This is why The Lives of Others strikes such a chord. Thousands of new offences, limitations on freedom of assembly, on privacy, freedom of movement, the right to silence, and freedom of speech. Privacy International ranks the UK ahead of the US, Europe and most developing countries, as a 'world worst offender' for surveillance, and as 'an endemic surveillance society' (in the same category as Russia and China). We are by far the most-watched nation on earth, with a CCTV camera for every 14 people. Apart from such corrosive effects of surveillance (notably, in our film, on artists), new technology (including DNA and tracking of non-suspects) raises nightmarish possibilities of abuse. When disaster hits Dreyman's life, it is because a high-up official is abusing the system. Dreyman and Christa-Maria's lives are shattered, and he becomes determined to help expose the disease in their society.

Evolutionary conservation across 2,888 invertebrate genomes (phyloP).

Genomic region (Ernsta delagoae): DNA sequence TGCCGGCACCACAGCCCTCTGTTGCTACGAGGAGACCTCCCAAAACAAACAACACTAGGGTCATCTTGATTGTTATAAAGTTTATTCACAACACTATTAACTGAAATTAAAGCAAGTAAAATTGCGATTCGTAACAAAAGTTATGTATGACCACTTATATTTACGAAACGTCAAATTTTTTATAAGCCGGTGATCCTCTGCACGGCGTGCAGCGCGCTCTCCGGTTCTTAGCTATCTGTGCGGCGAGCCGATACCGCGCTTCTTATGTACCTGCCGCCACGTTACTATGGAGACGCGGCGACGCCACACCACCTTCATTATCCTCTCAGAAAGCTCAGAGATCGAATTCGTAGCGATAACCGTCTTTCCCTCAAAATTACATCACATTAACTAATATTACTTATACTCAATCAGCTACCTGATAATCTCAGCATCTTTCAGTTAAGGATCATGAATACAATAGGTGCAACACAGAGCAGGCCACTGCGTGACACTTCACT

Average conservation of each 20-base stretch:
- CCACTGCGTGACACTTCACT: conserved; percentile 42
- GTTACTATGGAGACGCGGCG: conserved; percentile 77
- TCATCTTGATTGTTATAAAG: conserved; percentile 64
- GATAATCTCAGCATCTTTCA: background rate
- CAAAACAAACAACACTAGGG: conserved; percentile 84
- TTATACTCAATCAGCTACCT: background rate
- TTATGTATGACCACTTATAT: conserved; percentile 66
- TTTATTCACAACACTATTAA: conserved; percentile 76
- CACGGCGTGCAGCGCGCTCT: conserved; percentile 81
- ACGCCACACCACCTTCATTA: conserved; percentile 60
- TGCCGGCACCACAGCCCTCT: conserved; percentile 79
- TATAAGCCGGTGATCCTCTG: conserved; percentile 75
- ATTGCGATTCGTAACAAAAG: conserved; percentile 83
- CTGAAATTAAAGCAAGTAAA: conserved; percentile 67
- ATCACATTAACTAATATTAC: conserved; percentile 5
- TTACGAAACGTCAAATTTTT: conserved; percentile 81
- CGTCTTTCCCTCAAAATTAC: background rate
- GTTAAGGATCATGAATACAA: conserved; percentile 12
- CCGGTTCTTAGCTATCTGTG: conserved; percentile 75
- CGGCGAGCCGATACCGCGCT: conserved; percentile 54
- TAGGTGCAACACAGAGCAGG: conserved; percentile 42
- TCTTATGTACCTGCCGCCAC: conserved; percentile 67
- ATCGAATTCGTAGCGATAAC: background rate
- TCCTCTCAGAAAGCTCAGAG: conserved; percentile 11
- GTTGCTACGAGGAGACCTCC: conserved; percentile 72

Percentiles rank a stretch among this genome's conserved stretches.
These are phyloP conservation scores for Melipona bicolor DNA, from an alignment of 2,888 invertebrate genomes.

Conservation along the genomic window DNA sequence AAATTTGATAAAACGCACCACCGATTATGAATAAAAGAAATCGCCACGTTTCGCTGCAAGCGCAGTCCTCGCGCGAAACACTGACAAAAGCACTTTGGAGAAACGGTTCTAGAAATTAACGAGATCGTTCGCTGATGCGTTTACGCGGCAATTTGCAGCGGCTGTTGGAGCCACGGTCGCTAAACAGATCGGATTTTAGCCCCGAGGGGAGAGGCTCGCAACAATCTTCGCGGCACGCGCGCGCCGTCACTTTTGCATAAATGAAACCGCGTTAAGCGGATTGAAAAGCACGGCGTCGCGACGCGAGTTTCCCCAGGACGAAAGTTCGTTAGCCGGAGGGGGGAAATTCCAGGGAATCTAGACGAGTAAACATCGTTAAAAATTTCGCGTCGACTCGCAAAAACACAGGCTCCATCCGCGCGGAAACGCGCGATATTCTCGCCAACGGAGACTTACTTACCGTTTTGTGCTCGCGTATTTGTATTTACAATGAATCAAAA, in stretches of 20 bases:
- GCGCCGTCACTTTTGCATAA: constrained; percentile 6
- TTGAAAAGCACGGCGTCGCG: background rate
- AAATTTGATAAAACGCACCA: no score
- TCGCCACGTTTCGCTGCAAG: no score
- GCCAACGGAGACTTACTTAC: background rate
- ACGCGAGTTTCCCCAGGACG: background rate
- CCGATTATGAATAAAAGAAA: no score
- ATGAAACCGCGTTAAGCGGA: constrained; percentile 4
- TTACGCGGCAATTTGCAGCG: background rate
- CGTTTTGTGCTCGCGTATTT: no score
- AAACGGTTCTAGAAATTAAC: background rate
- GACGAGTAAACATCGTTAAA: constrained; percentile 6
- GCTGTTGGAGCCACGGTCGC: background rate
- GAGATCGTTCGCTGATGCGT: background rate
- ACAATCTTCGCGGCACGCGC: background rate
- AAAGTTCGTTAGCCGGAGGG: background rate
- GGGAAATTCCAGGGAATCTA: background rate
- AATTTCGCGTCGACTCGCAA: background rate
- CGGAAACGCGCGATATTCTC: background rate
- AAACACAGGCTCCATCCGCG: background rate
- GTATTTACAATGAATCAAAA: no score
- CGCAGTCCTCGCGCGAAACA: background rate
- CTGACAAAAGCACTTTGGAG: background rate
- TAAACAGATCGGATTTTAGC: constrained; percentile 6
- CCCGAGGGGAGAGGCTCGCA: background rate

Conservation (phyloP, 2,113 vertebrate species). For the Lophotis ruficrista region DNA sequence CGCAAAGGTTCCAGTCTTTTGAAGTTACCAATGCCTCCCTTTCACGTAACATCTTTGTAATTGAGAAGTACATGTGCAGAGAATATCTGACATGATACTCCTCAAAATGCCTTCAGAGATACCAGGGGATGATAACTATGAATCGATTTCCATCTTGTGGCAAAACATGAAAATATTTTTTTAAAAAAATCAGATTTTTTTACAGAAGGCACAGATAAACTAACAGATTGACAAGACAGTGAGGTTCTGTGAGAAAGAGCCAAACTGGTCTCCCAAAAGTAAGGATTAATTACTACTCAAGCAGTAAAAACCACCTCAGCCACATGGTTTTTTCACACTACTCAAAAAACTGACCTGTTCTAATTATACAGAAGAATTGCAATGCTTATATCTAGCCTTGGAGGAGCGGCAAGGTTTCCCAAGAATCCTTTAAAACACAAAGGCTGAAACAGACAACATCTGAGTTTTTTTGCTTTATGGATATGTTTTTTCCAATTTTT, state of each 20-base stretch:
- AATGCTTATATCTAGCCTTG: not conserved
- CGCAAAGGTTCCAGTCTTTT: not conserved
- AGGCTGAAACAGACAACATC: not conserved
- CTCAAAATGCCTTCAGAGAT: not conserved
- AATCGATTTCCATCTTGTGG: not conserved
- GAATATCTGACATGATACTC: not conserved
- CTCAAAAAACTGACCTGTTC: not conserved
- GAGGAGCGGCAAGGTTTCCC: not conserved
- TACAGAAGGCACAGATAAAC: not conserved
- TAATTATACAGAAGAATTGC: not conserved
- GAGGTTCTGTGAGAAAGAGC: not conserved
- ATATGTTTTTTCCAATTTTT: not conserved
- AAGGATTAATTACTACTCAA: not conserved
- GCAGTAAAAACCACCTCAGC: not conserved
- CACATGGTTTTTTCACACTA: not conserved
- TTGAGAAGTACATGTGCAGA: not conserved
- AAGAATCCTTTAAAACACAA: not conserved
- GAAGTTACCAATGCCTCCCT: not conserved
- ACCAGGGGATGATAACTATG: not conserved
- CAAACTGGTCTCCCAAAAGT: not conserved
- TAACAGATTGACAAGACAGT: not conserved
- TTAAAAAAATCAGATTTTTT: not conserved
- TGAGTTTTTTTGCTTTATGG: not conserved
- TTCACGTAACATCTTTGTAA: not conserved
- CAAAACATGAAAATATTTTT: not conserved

As I catch the bus home from the cinema (watched by more CCTV), I read a newspaper report of an Aberdeen University study finding tough government policies aimed at curbing Islamic radicalism are having the opposite effect. Since 9/11, Britain has eroded the principles it claims to be defending, and people fear (with some justification) that the Government's 'bottom-up accountability' is a blueprint for a 21st century version of a police state. A vicious circle? The Stasi had many more times the secret police that Nazi Germany had - but under a politer system. And modern technology even does away with the need for so many human operatives. The Lives of Others does not feature Gestapo tactics (and the Gestapo only had 30,000 secret police, against the Stasi's 200,000). This is the 1980s, and the Stasi are modern-looking officials, not hit-men. Most of them have been convinced that their work is for the public good.